“There are a lot of people coming out of Russia [after] tremendous pressure. It’s a business imperative driven by politics,” he says. “For me, it was very simple. Which side do you want? We do not support Putin.
Three questions to Damian McKinney
Who is your leadership hero?
My grandfather Redge Cater, citizen soldier. Drafted at 16 to fight in the First World War, wounded at 17 in the Somme, but after nearly losing his leg returned to fly in the Royal Flying Corps. Re-enlists at age 40 to fight in World War II. Won a Military Cross for driving his company of soldiers back through enemy positions, after being completely surrounded, to his own lines. All of this having been injured earlier while standing on a mine.
His three pieces of leadership advice when I joined the Royal Marines aged 18: When you’re shot you’ll be terrified, but as a leader it’s unacceptable to show fear, if not everyone will run away. On offense, never stop, momentum is everything. If you stop, it will be difficult for you to move again. Your job is to always deliver the mission, but always think of your people. They are precious. Never leave anyone behind!
If you weren’t a CEO/executive, what would you be?
I would be a farmer. I love the joy of planting seeds/trees, raising animals and watching them grow. Dealing with the vagaries of weather and fate along the way.
What was the first leadership lesson you learned?
When I was 13, I was given a book of black marks to distribute to younger children for misdemeanors. Before I knew it, I fell into a pattern with my peers of who could distribute the most. I quickly realized with horror the negative effect we had. A year later, I was given a leadership position at a new school. I tried the opposite which was to inspire people and understand the reasons/context.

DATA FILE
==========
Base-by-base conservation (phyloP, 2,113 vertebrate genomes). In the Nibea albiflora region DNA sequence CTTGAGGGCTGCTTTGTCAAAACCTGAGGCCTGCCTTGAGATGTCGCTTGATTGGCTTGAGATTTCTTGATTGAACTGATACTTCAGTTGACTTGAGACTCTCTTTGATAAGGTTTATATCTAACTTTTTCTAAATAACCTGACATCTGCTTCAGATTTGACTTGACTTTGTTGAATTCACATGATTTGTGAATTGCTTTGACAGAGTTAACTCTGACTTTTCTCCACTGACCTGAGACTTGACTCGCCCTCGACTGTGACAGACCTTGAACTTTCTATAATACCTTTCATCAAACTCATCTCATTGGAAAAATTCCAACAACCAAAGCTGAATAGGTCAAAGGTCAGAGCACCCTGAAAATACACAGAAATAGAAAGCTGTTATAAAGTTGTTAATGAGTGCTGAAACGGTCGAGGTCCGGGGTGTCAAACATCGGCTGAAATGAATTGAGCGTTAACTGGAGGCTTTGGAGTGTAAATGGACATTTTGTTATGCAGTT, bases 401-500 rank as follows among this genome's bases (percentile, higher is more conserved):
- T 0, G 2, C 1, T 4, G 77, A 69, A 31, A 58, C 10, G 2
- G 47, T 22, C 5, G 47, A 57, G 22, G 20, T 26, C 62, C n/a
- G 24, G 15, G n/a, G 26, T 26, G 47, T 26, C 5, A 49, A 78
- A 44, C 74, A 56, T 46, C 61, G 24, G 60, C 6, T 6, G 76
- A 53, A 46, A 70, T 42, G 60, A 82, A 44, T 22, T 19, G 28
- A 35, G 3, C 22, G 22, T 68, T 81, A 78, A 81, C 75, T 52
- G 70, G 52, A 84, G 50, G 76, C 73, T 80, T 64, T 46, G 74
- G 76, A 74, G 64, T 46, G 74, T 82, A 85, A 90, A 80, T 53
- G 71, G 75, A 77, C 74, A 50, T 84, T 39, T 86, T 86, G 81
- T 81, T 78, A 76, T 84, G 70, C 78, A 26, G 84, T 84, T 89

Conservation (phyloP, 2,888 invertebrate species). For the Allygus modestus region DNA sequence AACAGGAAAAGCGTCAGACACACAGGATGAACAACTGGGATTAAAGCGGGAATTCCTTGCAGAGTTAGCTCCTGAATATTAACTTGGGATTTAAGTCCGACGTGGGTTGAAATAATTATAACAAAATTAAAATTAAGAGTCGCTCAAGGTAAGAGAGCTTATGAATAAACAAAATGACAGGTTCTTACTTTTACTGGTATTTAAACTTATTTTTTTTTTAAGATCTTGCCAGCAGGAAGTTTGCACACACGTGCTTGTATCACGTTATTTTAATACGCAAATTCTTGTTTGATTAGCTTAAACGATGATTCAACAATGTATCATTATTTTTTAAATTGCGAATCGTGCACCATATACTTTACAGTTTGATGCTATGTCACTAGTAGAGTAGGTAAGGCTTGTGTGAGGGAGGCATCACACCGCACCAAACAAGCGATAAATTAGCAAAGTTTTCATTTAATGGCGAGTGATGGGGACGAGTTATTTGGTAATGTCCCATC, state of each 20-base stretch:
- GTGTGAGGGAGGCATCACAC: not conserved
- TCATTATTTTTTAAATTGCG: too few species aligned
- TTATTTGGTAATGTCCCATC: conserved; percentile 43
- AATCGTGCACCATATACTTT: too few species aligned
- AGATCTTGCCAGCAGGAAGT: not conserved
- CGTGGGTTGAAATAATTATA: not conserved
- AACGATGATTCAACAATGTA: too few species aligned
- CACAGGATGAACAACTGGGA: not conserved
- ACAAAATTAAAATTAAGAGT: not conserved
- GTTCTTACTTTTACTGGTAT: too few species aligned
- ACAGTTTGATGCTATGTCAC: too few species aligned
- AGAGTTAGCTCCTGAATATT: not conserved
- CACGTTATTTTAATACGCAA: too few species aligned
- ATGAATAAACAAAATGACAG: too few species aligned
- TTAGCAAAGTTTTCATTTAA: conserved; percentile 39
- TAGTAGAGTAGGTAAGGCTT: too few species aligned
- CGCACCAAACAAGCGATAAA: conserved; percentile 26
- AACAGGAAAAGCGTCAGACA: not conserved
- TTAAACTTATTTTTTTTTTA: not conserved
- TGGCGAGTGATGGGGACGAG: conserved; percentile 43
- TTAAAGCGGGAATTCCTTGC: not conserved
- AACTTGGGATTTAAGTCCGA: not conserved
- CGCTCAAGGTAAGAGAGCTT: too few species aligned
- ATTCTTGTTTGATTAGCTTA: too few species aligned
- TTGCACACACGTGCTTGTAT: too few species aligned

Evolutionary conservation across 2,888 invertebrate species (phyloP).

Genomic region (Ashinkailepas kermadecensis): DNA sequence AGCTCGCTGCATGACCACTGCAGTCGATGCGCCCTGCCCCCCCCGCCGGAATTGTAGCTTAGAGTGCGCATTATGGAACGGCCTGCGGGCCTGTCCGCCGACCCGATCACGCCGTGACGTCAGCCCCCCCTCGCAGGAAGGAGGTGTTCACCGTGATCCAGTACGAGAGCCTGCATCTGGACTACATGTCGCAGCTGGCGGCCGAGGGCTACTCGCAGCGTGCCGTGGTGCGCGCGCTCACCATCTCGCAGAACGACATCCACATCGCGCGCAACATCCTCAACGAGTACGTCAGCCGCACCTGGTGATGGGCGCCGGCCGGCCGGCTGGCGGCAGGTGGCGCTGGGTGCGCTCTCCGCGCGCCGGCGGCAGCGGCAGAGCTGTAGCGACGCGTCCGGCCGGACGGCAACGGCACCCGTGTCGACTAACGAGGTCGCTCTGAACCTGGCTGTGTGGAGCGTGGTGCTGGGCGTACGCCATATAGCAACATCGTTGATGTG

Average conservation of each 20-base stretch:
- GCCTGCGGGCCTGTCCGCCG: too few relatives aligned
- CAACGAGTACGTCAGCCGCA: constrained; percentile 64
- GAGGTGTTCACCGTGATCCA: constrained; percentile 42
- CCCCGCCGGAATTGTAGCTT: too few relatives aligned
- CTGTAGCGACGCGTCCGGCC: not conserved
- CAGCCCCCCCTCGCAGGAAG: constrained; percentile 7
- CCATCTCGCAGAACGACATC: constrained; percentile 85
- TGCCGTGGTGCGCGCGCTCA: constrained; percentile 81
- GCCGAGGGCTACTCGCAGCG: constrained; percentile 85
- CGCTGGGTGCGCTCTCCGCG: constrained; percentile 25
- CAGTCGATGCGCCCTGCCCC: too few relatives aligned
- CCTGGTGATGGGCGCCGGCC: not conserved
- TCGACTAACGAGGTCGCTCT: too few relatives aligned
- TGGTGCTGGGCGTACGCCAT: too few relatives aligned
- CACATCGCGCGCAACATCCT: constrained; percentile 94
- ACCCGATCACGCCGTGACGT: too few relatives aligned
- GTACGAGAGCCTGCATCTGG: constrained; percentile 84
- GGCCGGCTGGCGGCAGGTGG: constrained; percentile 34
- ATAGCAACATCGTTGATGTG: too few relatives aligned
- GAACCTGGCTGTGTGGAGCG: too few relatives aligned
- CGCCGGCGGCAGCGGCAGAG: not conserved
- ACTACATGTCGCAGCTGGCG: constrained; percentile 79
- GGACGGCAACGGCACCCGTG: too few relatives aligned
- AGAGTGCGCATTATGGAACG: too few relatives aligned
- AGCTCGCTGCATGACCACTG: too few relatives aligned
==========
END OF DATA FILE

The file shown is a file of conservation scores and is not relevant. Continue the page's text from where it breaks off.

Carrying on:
Sales for the brand plummeted after the invasion, he says, but the company has so far not lost money as the stock was largely held by liquor distributors.
“There was a moment where we thought, ‘Oh, this is going to be tough, and we’re losing’. But actually, if anything, it’s come back very strongly. And we feel pretty good.
He adds, “I put it down to people seeing us as a different company.
Other initiatives include the rebranding of the Stoli sponsorship of a racing car team. But he says advocacy activity won’t be limited to just the duration of the war in Ukraine. He sees this crisis as a reset of principles more broadly for business, and how companies and their management operate on the global stage.
“You set the standards, and it’s really difficult. But if we don’t aspire to that, you get the bad guys coming. And you get whatever’s wrong, whether it’s political or otherwise. For me, personally, it’s renewed a realization that I’d like to play a bigger role in saying this is wrong.
When he took over in 2019, McKinney thought the challenge would be a more conventional management task: taking over a once well-known brand that had gone astray and refreshing its identity.
The company sells more than two-thirds of its spirits in the United States, with a portfolio also including rums and tequilas. McKinney says he has a particular clientele in bars in states like Florida.
About a fifth is sold in Europe, with the rest coming from other parts of the world. But it has seen a slow decline in countries where it was once a market leader, such as Britain.
The brand was made popular in the UK in the 1990s after two characters from the hit British TV show absolutely fabulous created a cocktail called the Bolli-Stoli, consisting of Bollinger champagne and Stolichnaya vodka.
He says his 35-year-old still roughly remembers that British cultural moment – but his 25-year-old daughter has no memory of it. This new generation needs something else to consider when thinking about their products.
But the importance of brand identity for now is closely tied to the response to the war in Ukraine. “There’s a really fundamental lesson – make sure you’re building a brand that stands for something and recruiting people because they believe in their brand. We have to do that.